From the Editor: Time for an Escape
Notes from the editor, Richard Thurmond
Maybe it was the heat, maybe it was the economy, maybe it was the convention, maybe it’s the increasingly vitriolic presidential race, but this past summer seemed particularly intense. And as great as this city is, right about now one of the things I appreciate most about Charlotte is how easy it is to leave.
I don’t mean for good, of course. Just for a weekend—maybe a long one. Or, hell, why not for a week? While the mugginess lingers here, it’s time to head for the hills. It really is incredible how close the mountains are to Charlotte. And make no mistake, this is the time to go.
You know about the leaves. Yes, they’re gorgeous as they change. And sure, there are a few crowds in the higher elevations during fall, but they’re there for a reason. The weather is just perfect. Dry, cool days. Chilly evenings. Jeans-and-sweater weather. Bourbon weather. So pack your denim and fleece and secure your flask, because we have some tips on navigating the high country.
Associate Editor Virginia Brown has put together a feature that hits the highlights (get it?) of the North Carolina mountains while sprinkling in some insider tips (“Peak Season”). It includes several of my favorite spots, such as Asheville and Cashiers, as well as a few destinations with which I was relatively unfamiliar, such as Bryson City and Cherokee. It has recommendations on where to stay, eat, and play. It’s everything you need to plan the perfect fall getaway.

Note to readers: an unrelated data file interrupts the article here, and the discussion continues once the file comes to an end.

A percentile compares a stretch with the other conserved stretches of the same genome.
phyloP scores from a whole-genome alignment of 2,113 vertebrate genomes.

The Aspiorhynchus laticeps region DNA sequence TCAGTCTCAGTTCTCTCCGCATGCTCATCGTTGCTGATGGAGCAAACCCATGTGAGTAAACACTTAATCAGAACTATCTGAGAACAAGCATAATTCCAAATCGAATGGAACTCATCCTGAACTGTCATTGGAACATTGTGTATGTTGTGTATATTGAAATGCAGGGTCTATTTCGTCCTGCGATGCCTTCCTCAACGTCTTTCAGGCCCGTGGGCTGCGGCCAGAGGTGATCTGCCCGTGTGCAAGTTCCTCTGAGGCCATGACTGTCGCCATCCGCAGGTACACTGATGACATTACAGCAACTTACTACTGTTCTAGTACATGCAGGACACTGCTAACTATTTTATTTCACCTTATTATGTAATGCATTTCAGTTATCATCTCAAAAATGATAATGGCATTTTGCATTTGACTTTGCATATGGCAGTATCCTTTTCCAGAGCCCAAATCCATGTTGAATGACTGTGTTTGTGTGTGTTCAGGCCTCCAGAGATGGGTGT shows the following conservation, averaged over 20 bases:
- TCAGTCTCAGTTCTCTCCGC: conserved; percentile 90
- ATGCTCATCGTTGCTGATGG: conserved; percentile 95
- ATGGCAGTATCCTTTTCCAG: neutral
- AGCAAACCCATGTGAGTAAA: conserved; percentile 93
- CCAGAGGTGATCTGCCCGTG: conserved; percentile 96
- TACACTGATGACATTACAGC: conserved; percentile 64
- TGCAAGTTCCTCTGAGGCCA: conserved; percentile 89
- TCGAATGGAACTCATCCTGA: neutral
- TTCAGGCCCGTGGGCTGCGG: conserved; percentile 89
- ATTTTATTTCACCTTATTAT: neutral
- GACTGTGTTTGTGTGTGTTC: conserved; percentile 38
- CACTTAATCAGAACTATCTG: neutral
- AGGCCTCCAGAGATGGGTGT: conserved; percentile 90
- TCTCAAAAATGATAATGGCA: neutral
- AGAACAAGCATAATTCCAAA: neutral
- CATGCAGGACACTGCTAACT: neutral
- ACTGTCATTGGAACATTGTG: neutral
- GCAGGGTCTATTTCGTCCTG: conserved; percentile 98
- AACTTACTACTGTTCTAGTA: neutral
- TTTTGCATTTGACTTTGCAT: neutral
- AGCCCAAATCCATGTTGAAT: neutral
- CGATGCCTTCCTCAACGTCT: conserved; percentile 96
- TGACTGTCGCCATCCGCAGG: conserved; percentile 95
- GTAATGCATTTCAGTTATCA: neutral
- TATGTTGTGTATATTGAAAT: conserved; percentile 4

Be sure to pack this magazine along with your flask, because there’s plenty more good stuff in this issue. It’s looking like public education will not be a centerpiece of the presidential campaign, which is a shame. Personally, I don’t buy the popular, oversimplified narrative that our schools are failing us, but there’s no doubt we can and should do better. Charter schools have been near the center of that debate. As Lisa Rab, also an associate editor, writes this month, the publicly funded, privately run schools have been gaining bipartisan support, although more Republicans tend to support charters than do Democrats. That’s why it was no surprise when the North Carolina General Assembly, in which the GOP holds the majority, recently lifted the state cap on charter schools. In some other states where there is no cap, the result has been an explosion of charter schools—including those run by for-profit companies. That’s right; schools are funded with tax dollars, and their owners make a profit. Rab’s excellent story (“Getting Schooled”) explores this and more.